Davis Museum Protests Travel Ban by Removing 120 Works of Art Created or Donated by Immigrants - Culture | MERRY JANE
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Davis Museum Protests Travel Ban by Removing 120 Works of Art Created or Donated by Immigrants

The “Art-Less” movement takes a stand.

by Greg Hurdle

by Greg Hurdle

Despite Trump’s ban being halted by a Federal Judge, its intentions and impact have left many, domestically and internationally, reeling. A somber sense of disenchantment about the “land of opportunity” now plagues the nation that, from its birth, was founded by and served as a sanctuary for immigrants. The United States is being led by a man set on closing its doors and shores to the very people it offered hope to, less than a year, or month, ago.

While many took to the streets to protest Donald Trump’s initial travel ban one museum decided to stage their own protest by taking the conversation to its gallery walls. Immigrants throughout history have played an integral role in the development of the United States in a variety of fields, including technology, the sciences, literature, and more. Art is no different, and the Davis Museum of Wellesley sought out to highlight this with the unveiling of its “Art-Less” initiative.

From February 16-21, the Museum is removing 120 works of art from its walls to protest Trump’s travel ban. The pieces that comprise the “de-installation” were either produced or donated by United States immigrants. Some of the 120 pieces include works produced by Willem de Kooning, Agnes Martin, Adolf Ulric Wertmüller, and others. They will either be removed completely or covered in black cloth, marked by tags that distinguish whether they were created by or given by an immigrant or both in certain cases.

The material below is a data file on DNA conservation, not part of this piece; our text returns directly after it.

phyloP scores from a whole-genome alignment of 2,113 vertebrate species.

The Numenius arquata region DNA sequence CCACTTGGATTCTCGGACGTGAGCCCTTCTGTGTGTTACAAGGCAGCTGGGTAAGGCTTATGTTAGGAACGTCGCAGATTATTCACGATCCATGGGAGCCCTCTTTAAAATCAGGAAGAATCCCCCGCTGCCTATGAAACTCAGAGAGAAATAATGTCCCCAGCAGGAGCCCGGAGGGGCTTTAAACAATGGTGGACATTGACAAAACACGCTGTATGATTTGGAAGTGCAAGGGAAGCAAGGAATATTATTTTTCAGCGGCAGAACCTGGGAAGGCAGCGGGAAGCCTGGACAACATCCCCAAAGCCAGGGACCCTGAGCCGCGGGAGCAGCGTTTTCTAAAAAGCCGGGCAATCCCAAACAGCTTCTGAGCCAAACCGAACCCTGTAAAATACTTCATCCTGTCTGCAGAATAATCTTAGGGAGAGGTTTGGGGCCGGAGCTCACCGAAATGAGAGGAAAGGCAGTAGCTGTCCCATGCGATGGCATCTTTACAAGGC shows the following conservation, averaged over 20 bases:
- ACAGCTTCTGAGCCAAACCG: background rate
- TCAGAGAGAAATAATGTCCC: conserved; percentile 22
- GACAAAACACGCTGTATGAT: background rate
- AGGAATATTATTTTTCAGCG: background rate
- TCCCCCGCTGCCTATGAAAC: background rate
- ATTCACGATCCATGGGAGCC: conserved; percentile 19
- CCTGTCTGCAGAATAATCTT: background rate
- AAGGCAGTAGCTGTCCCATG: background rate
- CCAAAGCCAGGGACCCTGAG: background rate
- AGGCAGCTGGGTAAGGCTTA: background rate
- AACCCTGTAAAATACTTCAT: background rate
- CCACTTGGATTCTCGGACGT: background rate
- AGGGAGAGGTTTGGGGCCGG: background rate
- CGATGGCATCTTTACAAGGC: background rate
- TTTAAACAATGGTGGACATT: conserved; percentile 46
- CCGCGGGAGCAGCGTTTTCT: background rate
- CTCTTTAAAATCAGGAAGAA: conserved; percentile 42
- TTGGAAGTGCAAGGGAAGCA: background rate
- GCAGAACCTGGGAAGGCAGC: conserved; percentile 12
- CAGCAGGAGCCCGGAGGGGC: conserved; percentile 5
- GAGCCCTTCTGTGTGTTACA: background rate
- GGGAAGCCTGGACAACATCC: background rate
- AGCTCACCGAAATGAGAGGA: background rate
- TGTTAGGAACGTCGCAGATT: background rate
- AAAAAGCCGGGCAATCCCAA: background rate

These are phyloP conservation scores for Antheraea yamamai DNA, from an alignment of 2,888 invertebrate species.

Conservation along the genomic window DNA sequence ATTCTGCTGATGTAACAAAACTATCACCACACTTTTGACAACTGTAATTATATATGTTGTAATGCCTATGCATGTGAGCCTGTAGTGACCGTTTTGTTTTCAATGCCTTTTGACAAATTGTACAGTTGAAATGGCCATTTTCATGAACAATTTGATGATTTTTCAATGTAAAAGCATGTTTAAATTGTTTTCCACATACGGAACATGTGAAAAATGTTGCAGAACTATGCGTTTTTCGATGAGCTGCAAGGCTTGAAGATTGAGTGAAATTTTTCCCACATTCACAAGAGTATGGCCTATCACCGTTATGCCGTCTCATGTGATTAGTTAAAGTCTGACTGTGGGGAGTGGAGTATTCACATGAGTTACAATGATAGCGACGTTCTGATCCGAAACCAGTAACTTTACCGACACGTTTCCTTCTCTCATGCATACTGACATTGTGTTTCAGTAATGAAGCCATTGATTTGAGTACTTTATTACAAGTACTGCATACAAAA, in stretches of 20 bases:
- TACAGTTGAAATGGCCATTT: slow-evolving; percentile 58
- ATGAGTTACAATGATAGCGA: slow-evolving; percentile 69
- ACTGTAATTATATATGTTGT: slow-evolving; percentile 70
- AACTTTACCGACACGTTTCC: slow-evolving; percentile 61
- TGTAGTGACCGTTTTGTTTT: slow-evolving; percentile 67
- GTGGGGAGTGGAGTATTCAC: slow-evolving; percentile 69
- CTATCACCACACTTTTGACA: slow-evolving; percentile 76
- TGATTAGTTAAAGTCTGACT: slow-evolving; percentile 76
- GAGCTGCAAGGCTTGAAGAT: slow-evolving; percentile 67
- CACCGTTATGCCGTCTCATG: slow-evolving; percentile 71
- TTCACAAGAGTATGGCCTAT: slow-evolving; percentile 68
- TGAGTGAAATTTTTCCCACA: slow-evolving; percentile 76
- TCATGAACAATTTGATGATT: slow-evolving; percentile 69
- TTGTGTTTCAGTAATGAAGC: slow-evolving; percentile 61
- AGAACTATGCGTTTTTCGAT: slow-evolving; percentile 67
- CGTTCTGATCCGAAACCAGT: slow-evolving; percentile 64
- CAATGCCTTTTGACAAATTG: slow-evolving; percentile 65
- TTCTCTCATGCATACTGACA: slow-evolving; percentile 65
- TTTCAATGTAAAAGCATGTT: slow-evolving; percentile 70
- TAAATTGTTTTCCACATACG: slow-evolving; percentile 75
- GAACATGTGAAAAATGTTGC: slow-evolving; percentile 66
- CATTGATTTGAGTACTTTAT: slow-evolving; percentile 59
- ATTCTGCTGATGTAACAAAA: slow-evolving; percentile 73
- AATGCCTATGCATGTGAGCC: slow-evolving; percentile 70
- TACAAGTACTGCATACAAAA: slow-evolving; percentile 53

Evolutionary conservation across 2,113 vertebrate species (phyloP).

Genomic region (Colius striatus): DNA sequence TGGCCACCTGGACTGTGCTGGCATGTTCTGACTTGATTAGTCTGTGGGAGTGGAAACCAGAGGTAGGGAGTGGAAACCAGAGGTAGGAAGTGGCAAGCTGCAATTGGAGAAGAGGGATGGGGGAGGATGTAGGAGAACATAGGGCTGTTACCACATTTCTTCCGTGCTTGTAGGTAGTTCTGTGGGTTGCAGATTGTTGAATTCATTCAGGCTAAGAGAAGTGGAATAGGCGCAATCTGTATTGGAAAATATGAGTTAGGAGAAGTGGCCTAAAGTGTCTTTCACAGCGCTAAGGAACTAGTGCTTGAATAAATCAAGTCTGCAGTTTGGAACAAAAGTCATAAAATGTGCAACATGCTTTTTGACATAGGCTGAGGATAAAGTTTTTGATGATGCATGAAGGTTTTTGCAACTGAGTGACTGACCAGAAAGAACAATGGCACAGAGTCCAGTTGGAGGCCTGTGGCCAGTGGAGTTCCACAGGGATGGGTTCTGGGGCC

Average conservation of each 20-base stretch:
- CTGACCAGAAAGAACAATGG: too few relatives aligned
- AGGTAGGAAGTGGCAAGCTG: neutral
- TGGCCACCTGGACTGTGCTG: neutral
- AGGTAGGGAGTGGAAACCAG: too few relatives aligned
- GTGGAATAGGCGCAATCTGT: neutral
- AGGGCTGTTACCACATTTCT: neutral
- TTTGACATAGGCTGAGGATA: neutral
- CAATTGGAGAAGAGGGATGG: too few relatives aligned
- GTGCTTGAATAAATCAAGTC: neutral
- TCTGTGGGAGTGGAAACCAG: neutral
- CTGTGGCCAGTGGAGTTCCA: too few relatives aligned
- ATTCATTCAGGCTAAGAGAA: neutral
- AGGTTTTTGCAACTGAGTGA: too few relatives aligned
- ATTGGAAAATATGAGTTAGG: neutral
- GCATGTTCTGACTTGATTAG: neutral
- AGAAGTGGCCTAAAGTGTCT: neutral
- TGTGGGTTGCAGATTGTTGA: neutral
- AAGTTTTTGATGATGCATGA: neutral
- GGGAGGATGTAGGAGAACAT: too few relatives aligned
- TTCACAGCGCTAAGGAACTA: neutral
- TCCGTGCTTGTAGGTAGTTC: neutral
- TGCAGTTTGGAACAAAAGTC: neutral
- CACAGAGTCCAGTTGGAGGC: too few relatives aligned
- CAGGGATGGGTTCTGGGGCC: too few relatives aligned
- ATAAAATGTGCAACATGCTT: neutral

The Davis Museum’s Director, Lisa Fischman, had this to say to Artsy when speaking on the institution’s protest, “We all felt we needed to respond to the concerns and anxieties raised by this executive order and wanted to find a positive way to articulate the contributions of immigrants to our sphere. And we figured that not only could we demonstrate the contributions of immigrant artists, but we could demonstrate the contributions that immigrant donors had made here as well.”

 

With Trump and his posse poised to make good on their promise to propose and sign-off on another executive order, the Davis Museum hopes that other institutions will take part in the “Art-Less” movement as an act of protest and have made their “immigrant labels” available via their website.

Head over to Artsy for the full story, and see how other institutions like New York’s Museum of Modern Art have also taken a stand against the ban.


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Greg Hurdle

Greg Hurdle is a writer based in Brooklyn, NY. He's written for Mass Appeal, Green Label, and Complex Media. He aims to redefine "fire content."



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